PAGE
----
Congratulations to our UC Riverside and UC Davis dissertation grant and graduate fellowship recipients for the Fall 2020 cycle! Our recent awardees are contributing to research on electric vehicle charging infrastructure, pavement performance, highway traffic management, ridehailing, and disaster modeling!
Sahar Ghadimi | Chemical & Environmental Engineering, UC Riverside
NCST Graduate Fellowship
Sahar is currently investigating the combined impact of fuel type and aftertreatment strategies, and driving mode on primary and secondary emissions from heavy-duty vehicles. This study will provide an array of knowledge on primary and secondary aerosol formation from HVDs which results in controlling emissions, policy making, and provide quantitative emission data for public health. This study is essential for sustainability in transportation, and further alteration in energy resources such as migration from fossil-based energy to renewable energy. In addition, the results from this research will also be used for improvement in efficiency of fuels, engines, and aftertreatments. This award will also help enhance Sahar's chance to pursue her future career in academia.
Ayla Moretti | Chemical & Environmental Engineering, UC Riverside
NCST Dissertation Award
This award will enable Ayla to perform her research, both modeling and experimental in sustainable transportation. The experimental data collected will assist in creating two modules that can be applied to emission simulators to help bridge the gap between predicted and measured near-road PM2.5 from vehicle emissions. This research is critical in understanding how vehicle emissions interact with the ambient air, immediately after being emitted, which can greatly improve our understanding of how vehicle emissions affect human health, air quality, and the environment. This funding will also allow further work on research through collaboration and sharing in conferences and workshops.
Priyanka Singh | Chemical & Environmental Engineering, UC Riverside
NCST Graduate Fellowship
Priyanka’s current project involves the use of Co-solvent Enhanced Lignocellulosic Fractionation (CELF) pretreatment of cellulosic biomass which produces a stream that is rich in hemicellulose sugars and lignin, an aromatic polymer, and leaves solids containing mostly broken-down cellulose or glucan that can then be fermented down streams. Lignocellulosic biomass is a renewable resource with the potential to significantly reduce dependence on petroleum for production of fuels and chemicals which is a major push for sustainable transportation. She is developing processes to maximize total sugar release from hemicellulose and cellulose and CELF lignin by identifying process conditions (time, temperature, loadings) from switchgrass and poplar wood for biological conversion into biofuels and bioproducts. The NCST award will also allow Priyanka to continue to build her skill set to work on global societal issues in the future.
Yun Xue | Electrical Engineering , UC Riverside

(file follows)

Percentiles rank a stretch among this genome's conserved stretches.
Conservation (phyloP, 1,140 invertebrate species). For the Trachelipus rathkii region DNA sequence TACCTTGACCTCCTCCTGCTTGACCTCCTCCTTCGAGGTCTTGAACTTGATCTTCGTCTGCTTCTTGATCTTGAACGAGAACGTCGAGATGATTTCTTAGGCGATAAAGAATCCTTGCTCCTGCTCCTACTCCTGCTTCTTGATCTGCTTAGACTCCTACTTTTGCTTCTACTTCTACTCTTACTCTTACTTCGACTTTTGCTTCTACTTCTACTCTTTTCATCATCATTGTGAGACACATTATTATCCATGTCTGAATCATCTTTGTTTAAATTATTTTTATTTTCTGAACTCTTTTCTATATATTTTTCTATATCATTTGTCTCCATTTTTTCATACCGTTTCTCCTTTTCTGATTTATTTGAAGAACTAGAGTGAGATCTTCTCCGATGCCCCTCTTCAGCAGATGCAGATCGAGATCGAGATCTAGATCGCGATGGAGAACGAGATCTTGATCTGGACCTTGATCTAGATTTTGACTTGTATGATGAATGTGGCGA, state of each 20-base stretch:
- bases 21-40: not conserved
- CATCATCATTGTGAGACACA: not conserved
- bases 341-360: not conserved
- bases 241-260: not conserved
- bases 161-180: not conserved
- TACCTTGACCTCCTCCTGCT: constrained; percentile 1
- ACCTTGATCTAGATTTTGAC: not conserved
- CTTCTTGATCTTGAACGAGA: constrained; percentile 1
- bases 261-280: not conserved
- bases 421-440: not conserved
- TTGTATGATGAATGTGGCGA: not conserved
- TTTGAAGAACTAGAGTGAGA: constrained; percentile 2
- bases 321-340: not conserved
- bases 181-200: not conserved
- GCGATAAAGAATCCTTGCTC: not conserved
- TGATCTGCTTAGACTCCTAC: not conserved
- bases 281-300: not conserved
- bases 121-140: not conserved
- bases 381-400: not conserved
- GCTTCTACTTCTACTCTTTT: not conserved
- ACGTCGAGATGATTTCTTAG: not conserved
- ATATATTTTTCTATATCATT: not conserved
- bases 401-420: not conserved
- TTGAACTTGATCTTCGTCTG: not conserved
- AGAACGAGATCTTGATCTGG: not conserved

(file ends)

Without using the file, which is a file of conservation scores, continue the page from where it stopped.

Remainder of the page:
NCST Dissertation Award
The main objectives of Yun’s research work in sustainable transportation utilizes real-world data from solar PV, buildings and electrical vehicles charging profiles, to develop intelligent, yet practical control algorithms for different types of microgrids and/or microgrid clusters that directly support the integration of electric vehicles. Her goals are to develop smart charging strategies for campus wide electric vehicles aggregation; coordinate Level 3 charging with real-time battery control among individual microgrid; and propose a microgrid cluster approach by connecting neighboring microgrids through an advanced bi-level autonomous and coordinated energy management system. Post-graduation Yun hopes to work with renewable energy organizations to promote education and research.
The emergence of shared ride service other than the single occupant services has lowered monetary costs of e-hailing services, which induces extra riders from the fixed-route transit. Shenyang's work aims to understand the gains and losses between travelers and service operators (i.e. transit agency, e-hailing platform and drivers) using a multi-modal interactive system. By introducing hybrid mode with mixed use of e-hailing and transit services, Shenyang's modeling system will capture not only substitution but also complementary effects. The results of Shenyang's study will be applied to guide the decision of pricing and regulation that enhances the sustainability of public transport service industry.
Sarah Grajdura | Civil and Environmental Engineering, UC Davis
PSR Dissertation Award
Sarah is receiving her grant from our fellow University Transportation Center, the Pacific Southwest Region University Transportation Center, led by the University of Southern California. Sarah's research combines empirical data from a no-notice disaster with simulation modeling to create a decision support system to evaluate various evacuation strategies for no-notice wildfires. Additionally, this research investigates the equity issues associated with no-notice wildfire, both during the evacuation and post-evacuation process. This research uses a unique dataset gathered in Red Cross shelters shortly after evacuation for the 2018 Camp Fire in Northern California, along with a follow-up survey conducted six months later.